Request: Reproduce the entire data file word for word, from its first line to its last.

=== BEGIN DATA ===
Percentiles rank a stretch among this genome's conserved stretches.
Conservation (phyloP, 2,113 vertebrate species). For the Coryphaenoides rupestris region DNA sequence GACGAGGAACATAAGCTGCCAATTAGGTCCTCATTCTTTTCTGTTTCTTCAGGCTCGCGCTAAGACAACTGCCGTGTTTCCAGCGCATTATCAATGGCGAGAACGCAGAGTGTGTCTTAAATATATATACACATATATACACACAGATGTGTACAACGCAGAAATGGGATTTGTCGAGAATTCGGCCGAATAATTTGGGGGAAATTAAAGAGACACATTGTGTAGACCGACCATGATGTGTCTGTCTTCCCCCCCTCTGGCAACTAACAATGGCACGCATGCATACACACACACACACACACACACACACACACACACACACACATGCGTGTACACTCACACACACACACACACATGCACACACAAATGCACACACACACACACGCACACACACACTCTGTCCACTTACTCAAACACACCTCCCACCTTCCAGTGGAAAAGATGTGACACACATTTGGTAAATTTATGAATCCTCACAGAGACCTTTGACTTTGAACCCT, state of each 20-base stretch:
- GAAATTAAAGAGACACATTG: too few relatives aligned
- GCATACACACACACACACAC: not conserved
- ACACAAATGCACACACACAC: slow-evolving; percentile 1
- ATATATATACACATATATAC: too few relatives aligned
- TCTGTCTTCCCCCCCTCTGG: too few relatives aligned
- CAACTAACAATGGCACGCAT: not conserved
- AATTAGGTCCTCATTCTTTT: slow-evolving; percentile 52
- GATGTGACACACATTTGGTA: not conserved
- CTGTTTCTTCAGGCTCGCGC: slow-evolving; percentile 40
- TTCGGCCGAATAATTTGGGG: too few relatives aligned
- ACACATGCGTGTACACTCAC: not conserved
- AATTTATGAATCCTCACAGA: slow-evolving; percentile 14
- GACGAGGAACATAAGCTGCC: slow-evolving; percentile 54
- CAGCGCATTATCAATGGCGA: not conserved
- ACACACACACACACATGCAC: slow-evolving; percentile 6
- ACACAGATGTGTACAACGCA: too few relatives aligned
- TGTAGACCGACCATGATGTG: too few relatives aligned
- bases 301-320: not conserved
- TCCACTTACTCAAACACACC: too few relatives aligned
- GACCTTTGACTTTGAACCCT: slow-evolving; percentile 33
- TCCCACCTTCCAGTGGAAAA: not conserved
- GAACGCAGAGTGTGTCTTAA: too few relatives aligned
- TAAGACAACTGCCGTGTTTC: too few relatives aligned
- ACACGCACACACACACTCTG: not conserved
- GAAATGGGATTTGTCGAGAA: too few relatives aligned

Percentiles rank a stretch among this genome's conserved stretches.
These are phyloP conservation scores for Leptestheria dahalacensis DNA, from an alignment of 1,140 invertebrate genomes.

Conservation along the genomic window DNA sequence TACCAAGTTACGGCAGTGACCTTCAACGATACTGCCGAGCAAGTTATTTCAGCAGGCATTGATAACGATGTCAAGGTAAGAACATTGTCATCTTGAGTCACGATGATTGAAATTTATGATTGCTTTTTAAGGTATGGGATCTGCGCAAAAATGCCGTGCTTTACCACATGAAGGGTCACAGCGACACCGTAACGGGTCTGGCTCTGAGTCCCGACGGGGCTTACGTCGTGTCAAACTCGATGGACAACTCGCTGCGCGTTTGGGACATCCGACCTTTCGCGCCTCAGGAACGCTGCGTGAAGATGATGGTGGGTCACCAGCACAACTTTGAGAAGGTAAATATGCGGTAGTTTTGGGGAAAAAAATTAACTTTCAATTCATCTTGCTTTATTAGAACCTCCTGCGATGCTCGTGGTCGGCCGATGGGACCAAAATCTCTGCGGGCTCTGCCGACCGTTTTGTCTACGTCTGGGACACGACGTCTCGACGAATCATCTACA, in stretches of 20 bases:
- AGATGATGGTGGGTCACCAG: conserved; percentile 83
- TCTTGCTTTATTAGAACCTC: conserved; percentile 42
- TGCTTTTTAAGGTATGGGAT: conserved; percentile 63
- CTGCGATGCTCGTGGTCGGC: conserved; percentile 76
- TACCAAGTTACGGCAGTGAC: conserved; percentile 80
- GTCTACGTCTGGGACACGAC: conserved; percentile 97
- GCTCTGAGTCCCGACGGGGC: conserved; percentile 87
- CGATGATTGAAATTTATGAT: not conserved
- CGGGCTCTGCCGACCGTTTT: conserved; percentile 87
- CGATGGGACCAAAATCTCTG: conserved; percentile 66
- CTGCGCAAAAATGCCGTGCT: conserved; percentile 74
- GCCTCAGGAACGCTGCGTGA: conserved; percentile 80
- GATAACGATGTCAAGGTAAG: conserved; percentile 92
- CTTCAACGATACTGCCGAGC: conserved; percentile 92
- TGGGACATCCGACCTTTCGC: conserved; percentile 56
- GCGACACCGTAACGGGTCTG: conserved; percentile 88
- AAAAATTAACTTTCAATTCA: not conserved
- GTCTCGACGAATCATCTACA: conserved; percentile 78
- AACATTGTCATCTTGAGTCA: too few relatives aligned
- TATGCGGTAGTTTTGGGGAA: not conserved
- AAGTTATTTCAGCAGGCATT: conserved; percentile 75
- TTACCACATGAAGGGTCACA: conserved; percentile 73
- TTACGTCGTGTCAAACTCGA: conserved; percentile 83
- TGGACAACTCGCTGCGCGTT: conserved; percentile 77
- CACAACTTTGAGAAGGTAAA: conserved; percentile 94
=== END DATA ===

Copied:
Percentiles rank a stretch among this genome's conserved stretches.
Conservation (phyloP, 2,113 vertebrate species). For the Coryphaenoides rupestris region DNA sequence GACGAGGAACATAAGCTGCCAATTAGGTCCTCATTCTTTTCTGTTTCTTCAGGCTCGCGCTAAGACAACTGCCGTGTTTCCAGCGCATTATCAATGGCGAGAACGCAGAGTGTGTCTTAAATATATATACACATATATACACACAGATGTGTACAACGCAGAAATGGGATTTGTCGAGAATTCGGCCGAATAATTTGGGGGAAATTAAAGAGACACATTGTGTAGACCGACCATGATGTGTCTGTCTTCCCCCCCTCTGGCAACTAACAATGGCACGCATGCATACACACACACACACACACACACACACACACACACACACACATGCGTGTACACTCACACACACACACACACATGCACACACAAATGCACACACACACACACGCACACACACACTCTGTCCACTTACTCAAACACACCTCCCACCTTCCAGTGGAAAAGATGTGACACACATTTGGTAAATTTATGAATCCTCACAGAGACCTTTGACTTTGAACCCT, state of each 20-base stretch:
- GAAATTAAAGAGACACATTG: too few relatives aligned
- GCATACACACACACACACAC: not conserved
- ACACAAATGCACACACACAC: slow-evolving; percentile 1
- ATATATATACACATATATAC: too few relatives aligned
- TCTGTCTTCCCCCCCTCTGG: too few relatives aligned
- CAACTAACAATGGCACGCAT: not conserved
- AATTAGGTCCTCATTCTTTT: slow-evolving; percentile 52
- GATGTGACACACATTTGGTA: not conserved
- CTGTTTCTTCAGGCTCGCGC: slow-evolving; percentile 40
- TTCGGCCGAATAATTTGGGG: too few relatives aligned
- ACACATGCGTGTACACTCAC: not conserved
- AATTTATGAATCCTCACAGA: slow-evolving; percentile 14
- GACGAGGAACATAAGCTGCC: slow-evolving; percentile 54
- CAGCGCATTATCAATGGCGA: not conserved
- ACACACACACACACATGCAC: slow-evolving; percentile 6
- ACACAGATGTGTACAACGCA: too few relatives aligned
- TGTAGACCGACCATGATGTG: too few relatives aligned
- bases 301-320: not conserved
- TCCACTTACTCAAACACACC: too few relatives aligned
- GACCTTTGACTTTGAACCCT: slow-evolving; percentile 33
- TCCCACCTTCCAGTGGAAAA: not conserved
- GAACGCAGAGTGTGTCTTAA: too few relatives aligned
- TAAGACAACTGCCGTGTTTC: too few relatives aligned
- ACACGCACACACACACTCTG: not conserved
- GAAATGGGATTTGTCGAGAA: too few relatives aligned

Percentiles rank a stretch among this genome's conserved stretches.
These are phyloP conservation scores for Leptestheria dahalacensis DNA, from an alignment of 1,140 invertebrate genomes.

Conservation along the genomic window DNA sequence TACCAAGTTACGGCAGTGACCTTCAACGATACTGCCGAGCAAGTTATTTCAGCAGGCATTGATAACGATGTCAAGGTAAGAACATTGTCATCTTGAGTCACGATGATTGAAATTTATGATTGCTTTTTAAGGTATGGGATCTGCGCAAAAATGCCGTGCTTTACCACATGAAGGGTCACAGCGACACCGTAACGGGTCTGGCTCTGAGTCCCGACGGGGCTTACGTCGTGTCAAACTCGATGGACAACTCGCTGCGCGTTTGGGACATCCGACCTTTCGCGCCTCAGGAACGCTGCGTGAAGATGATGGTGGGTCACCAGCACAACTTTGAGAAGGTAAATATGCGGTAGTTTTGGGGAAAAAAATTAACTTTCAATTCATCTTGCTTTATTAGAACCTCCTGCGATGCTCGTGGTCGGCCGATGGGACCAAAATCTCTGCGGGCTCTGCCGACCGTTTTGTCTACGTCTGGGACACGACGTCTCGACGAATCATCTACA, in stretches of 20 bases:
- AGATGATGGTGGGTCACCAG: conserved; percentile 83
- TCTTGCTTTATTAGAACCTC: conserved; percentile 42
- TGCTTTTTAAGGTATGGGAT: conserved; percentile 63
- CTGCGATGCTCGTGGTCGGC: conserved; percentile 76
- TACCAAGTTACGGCAGTGAC: conserved; percentile 80
- GTCTACGTCTGGGACACGAC: conserved; percentile 97
- GCTCTGAGTCCCGACGGGGC: conserved; percentile 87
- CGATGATTGAAATTTATGAT: not conserved
- CGGGCTCTGCCGACCGTTTT: conserved; percentile 87
- CGATGGGACCAAAATCTCTG: conserved; percentile 66
- CTGCGCAAAAATGCCGTGCT: conserved; percentile 74
- GCCTCAGGAACGCTGCGTGA: conserved; percentile 80
- GATAACGATGTCAAGGTAAG: conserved; percentile 92
- CTTCAACGATACTGCCGAGC: conserved; percentile 92
- TGGGACATCCGACCTTTCGC: conserved; percentile 56
- GCGACACCGTAACGGGTCTG: conserved; percentile 88
- AAAAATTAACTTTCAATTCA: not conserved
- GTCTCGACGAATCATCTACA: conserved; percentile 78
- AACATTGTCATCTTGAGTCA: too few relatives aligned
- TATGCGGTAGTTTTGGGGAA: not conserved
- AAGTTATTTCAGCAGGCATT: conserved; percentile 75
- TTACCACATGAAGGGTCACA: conserved; percentile 73
- TTACGTCGTGTCAAACTCGA: conserved; percentile 83
- TGGACAACTCGCTGCGCGTT: conserved; percentile 77
- CACAACTTTGAGAAGGTAAA: conserved; percentile 94